South Africa has a history of high inflation. Inflation targeting has successfully brought inflation down to low single digits since 2003. Up until 1993 and at least since 1982, CPI inflation rates were actually double digits. Historically we have seen an inverse relationship between inflation and house prices. When inflation was high, house price growth was low. When inflation was low, house price growth was high.
If we look at the BRIC countries, China’s official inflation rate currently is 5.1% in December 2010, up from 1.5% at the beginning of 2010. India’s inflation is about 7.5%, but is expected to rise further since food prices are surging at double-digit rates. Brazilian inflation was 5.91% in December, Russian inflation is currently running at 8.8%.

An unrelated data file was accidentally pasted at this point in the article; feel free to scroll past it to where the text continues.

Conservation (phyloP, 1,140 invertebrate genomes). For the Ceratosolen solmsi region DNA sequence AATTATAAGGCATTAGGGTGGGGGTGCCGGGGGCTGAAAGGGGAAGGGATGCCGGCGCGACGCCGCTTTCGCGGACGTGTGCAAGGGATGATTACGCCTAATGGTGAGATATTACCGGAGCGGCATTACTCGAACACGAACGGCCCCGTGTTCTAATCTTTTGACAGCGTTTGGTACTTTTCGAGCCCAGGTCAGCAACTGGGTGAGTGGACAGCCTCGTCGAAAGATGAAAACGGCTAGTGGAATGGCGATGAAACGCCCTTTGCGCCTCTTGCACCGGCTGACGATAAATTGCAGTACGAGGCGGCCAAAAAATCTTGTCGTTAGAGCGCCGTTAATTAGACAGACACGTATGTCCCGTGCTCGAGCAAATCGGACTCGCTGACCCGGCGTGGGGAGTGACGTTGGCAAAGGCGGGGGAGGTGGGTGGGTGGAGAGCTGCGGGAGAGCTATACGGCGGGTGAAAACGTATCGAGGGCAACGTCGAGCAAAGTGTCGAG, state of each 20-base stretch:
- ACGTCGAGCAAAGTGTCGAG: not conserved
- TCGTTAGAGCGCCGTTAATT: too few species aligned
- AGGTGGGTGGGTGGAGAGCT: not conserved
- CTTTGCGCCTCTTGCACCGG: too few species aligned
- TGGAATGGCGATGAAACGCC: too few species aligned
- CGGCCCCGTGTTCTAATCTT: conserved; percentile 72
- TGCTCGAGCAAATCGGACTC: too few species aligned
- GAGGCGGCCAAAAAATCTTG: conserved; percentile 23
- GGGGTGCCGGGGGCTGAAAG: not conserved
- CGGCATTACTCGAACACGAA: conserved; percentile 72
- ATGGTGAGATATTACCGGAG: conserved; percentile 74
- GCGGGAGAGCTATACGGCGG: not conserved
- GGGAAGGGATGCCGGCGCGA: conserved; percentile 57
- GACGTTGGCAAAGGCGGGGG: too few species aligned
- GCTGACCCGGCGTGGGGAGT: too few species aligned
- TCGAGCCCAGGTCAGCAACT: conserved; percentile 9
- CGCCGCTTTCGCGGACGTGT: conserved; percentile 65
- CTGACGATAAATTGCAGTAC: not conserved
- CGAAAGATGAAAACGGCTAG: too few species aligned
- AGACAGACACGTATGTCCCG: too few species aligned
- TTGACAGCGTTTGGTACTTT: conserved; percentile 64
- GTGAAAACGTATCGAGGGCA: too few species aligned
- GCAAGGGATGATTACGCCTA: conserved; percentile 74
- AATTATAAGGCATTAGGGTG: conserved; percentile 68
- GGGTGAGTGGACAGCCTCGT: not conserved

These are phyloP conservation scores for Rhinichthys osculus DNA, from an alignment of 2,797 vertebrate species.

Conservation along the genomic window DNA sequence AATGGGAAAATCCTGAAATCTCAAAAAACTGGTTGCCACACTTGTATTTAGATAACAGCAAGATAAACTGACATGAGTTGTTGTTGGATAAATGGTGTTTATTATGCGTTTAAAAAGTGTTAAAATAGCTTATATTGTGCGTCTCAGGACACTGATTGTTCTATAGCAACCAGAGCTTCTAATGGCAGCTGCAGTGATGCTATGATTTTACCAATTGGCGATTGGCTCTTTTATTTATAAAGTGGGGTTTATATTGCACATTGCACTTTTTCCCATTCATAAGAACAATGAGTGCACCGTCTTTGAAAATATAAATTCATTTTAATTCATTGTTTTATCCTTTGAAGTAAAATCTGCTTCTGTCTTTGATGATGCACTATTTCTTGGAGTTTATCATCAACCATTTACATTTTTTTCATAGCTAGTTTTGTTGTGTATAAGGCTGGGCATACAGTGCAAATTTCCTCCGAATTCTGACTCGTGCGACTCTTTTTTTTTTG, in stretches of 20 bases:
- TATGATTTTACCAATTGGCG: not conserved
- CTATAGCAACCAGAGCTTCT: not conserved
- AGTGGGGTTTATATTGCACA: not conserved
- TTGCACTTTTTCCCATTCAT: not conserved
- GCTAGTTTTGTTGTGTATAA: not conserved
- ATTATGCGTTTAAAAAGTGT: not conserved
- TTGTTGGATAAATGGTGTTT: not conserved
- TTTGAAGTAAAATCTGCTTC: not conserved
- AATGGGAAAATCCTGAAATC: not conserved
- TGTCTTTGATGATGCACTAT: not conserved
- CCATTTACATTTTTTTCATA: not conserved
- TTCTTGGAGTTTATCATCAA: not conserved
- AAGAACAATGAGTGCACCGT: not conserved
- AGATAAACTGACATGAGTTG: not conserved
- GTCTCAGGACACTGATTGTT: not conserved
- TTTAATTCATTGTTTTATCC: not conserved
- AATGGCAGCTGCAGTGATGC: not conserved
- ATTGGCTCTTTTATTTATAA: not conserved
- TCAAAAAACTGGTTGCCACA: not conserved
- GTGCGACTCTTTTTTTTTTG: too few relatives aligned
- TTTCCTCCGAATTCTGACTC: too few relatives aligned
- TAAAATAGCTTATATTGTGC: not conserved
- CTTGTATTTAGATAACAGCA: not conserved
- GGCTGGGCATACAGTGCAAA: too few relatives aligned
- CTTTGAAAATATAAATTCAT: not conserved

South African December 2010 inflation: 3.5%.
With inflation currently so low, and with other emerging markets being at a higher level and rising fast, it is highly likely that SA will not be able to keep inflation at the current level.
It will be interesting to track how inflation affects nominal house price growths over the coming months and years as the new property cycle unfolds. If inflation rises again, we can expect to see a further dampening affect on property prices in the near-medium term.